By Bart H. Meijer and Sabine Siebold
BRUSSELS (Reuters) – The European Parliament’s website was unavailable for several hours on Wednesday due to a denial-of-service attack by “Pro-Kremlin” hackers, after its lawmakers designated Russia a state sponsor of terrorism, the institute’s president said.
The parliament’s website was up again shortly after 1700 GMT, around two hours after the institution had reported the outage.
“The European Parliament is under a sophisticated cyberattack. A pro-Kremlin group has claimed responsibility,” European Parliament President Roberta Metsola said in a tweet shortly after the website went down.
“This, after we proclaimed Russia as a State-sponsor of terrorism. My response: SlavaUkraini (glory to Ukraine)”, she said.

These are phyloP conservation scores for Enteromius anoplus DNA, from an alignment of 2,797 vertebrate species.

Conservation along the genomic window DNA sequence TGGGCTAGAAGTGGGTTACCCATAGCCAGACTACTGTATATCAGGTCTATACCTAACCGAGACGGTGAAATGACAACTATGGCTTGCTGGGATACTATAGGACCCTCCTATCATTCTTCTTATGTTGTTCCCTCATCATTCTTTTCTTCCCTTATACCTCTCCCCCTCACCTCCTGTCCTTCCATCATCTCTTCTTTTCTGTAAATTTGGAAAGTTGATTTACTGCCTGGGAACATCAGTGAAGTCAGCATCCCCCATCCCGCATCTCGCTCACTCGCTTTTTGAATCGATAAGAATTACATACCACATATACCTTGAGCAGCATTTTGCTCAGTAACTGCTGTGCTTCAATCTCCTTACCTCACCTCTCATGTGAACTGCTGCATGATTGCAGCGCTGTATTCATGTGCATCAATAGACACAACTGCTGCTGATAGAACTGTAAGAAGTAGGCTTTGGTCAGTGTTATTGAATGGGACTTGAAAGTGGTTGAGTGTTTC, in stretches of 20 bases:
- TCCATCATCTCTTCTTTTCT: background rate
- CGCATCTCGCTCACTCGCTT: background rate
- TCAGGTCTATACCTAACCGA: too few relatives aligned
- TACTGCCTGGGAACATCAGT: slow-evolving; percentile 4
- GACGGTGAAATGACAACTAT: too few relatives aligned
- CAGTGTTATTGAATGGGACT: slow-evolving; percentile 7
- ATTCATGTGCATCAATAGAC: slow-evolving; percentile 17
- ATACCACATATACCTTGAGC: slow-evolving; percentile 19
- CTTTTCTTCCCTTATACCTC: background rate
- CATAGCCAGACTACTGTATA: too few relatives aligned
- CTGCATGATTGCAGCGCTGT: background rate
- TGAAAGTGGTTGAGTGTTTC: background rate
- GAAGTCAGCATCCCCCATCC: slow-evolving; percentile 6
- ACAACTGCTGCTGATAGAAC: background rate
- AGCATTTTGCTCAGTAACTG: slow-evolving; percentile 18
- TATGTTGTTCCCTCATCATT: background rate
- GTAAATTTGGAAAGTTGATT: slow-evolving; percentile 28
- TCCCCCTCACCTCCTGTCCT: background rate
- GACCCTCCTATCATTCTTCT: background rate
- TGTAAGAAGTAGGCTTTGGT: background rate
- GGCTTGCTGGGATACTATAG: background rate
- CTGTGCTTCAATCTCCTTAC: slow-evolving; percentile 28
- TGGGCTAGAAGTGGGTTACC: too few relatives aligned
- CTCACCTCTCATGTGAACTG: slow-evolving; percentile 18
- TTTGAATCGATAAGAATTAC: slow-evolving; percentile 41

The outage was caused by a distributed denial of service (DDoS) attack, which works by directing high volumes of internet traffic towards targeted servers in a relatively unsophisticated bid by so-called “hacktivists” to knock them offline.
These attacks usually don’t cause much damage.
A spokesperson for the parliament did not immediately respond to questions regarding any damage.
Earlier on Wednesday, lawmakers voted to declare Russia a state sponsor of terrorism, arguing Moscow’s military strikes on civilian targets such as energy infrastructure, hospitals, schools and shelters violated international law.
The move is largely symbolic, as the European Union does not have a legal framework in place to back it up. At the same time, the bloc has already imposed unprecedented sanctions on Russia over its invasion of Ukraine.
(Reporting by Bart Meijer, Sabine Siebold and James Pearson; editing by Foo Yun Chee and Bernadette Baum)